Self-sufficient Yin & Yang house incorporates gardens on its interlocking roof
Architecture studio Penda has released visualisations of a house designed for a tiny plot near the German city of Kassel that show how its owners will be able to grow food on both sides of its terraced roof.
The studio founded by architects Chris Precht and Dayong Sun designed Yin & Yang house for a young family that wants to live and work in the countryside.
The clients also want to live off-grid and are targeting a self-sufficient lifestyle, meaning that they plan to produce most of their own food at home.
The compact nature of the site meant that the only space available to grow fruit, vegetables and herbs is the roof. Penda therefore designed the roof as a series of terraces incorporating planters that will create a usable garden occupying most of the building's footprint.
"Whenever architects design a building, they take an area away that used to belong to nature," said the studio, which has offices in Beijing in China, as well as in the countryside near Salzburg in Austria.
"We try to give this space back to plants on the roof. At the same time we provide a gardening system for the owners with greenhouses in winter and rows of planters for the rest of the year."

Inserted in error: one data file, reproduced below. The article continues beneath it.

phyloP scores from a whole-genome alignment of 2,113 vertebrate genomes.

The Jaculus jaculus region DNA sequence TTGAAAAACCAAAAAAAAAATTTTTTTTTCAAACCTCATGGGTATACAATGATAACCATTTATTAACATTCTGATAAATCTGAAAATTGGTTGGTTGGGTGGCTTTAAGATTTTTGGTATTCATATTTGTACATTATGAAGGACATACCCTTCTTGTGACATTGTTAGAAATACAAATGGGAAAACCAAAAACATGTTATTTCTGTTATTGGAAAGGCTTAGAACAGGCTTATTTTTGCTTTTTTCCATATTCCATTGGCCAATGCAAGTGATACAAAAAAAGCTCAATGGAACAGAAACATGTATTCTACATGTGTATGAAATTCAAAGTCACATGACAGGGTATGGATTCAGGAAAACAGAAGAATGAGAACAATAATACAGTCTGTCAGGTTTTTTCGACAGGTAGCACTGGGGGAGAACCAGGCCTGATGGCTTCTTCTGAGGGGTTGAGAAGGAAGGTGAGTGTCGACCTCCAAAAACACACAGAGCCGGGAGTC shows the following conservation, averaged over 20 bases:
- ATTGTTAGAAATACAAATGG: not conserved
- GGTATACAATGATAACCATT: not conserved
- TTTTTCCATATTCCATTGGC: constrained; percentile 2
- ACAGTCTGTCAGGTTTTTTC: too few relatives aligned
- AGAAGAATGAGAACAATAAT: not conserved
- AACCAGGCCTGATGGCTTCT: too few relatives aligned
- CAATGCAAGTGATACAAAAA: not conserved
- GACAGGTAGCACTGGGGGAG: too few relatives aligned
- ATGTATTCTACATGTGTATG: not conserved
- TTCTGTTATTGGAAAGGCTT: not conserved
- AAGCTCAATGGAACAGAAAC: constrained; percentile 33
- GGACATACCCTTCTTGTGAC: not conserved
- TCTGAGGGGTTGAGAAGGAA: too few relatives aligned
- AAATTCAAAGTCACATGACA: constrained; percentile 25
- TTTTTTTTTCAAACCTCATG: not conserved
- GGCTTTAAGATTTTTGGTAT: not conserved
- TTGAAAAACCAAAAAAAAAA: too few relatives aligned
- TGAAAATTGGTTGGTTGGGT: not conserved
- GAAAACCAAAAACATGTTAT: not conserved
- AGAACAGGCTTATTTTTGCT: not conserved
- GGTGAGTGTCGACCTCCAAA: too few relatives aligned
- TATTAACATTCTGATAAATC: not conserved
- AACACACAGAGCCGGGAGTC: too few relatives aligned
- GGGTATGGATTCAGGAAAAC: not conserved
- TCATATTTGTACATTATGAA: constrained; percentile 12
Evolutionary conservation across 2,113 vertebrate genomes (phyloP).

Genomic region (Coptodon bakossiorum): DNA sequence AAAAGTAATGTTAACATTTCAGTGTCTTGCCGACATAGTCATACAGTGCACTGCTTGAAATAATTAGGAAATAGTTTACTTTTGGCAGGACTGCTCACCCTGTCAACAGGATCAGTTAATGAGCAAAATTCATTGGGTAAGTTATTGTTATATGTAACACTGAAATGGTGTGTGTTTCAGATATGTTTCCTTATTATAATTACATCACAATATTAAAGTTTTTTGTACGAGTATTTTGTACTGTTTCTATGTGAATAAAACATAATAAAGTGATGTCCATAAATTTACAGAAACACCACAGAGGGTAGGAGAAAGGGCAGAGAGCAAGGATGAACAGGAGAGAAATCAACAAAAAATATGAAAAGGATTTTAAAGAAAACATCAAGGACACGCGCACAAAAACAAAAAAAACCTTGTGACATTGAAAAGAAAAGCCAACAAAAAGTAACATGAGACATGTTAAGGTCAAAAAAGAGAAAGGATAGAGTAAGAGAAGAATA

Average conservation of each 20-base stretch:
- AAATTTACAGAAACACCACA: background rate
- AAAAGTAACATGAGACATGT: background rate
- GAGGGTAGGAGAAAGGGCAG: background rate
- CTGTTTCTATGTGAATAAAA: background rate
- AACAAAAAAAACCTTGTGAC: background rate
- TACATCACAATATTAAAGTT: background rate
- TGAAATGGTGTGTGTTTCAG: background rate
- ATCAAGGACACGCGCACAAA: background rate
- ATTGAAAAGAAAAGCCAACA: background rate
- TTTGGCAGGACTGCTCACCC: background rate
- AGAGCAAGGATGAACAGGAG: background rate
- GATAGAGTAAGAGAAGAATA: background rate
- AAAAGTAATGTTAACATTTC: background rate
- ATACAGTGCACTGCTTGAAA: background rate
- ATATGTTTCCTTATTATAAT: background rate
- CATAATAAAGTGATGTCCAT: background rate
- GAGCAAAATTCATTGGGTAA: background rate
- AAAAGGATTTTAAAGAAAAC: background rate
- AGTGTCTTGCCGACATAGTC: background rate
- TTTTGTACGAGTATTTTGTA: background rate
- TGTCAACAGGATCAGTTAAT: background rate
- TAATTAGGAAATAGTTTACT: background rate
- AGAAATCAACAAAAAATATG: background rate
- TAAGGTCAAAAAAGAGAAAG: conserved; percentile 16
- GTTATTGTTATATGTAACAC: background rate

The building's form comprises two interlocking sections that define the living areas and a dedicated workspace. The shape is based on the symbol for yin yang – a Chinese philosophy that describes how seemingly opposing forces can combine to create a balanced and stronger whole.
The unusual roof shape features stepped levels that ascend from the center of the house, evoking the way mountains rise up on either side of a valley.
Straight walls enclose the roof garden on two sides, while curving surfaces sweep down from the opposing corners towards the centre of the building.
The sloping roof will channel rainwater towards a tank, where it can be stored and used to water the plants. Throughout the year, the plants on the roof will change with the seasons, altering the building's appearance and enhancing its connection with nature.
The property will incorporate a covered car-parking space from which an entrance at the very center of the building leads into a circulation area providing access to the various living and working spaces.
A double-height office situated at the front of the house features a staircase ascending to a mezzanine that can be used as a second workspace or a model-building workshop.
The open kitchen and dining area is positioned in the opposite corner to the office, next to the master bedroom. This double-height space will be lined with large windows looking onto the surrounding nature.
Stairs leading up from the kitchen connect with a first-floor mezzanine lounge incorporating a tiered bookcase and seating area beneath the slanted ceiling.
Steps built into the timber joinery will provide access to the rooftop garden through glazed doors set into a dormer. The dormer's roof will accommodate a decked terrace overlooking the garden. A final view shown below at night time....
credit to: Alyn Griffiths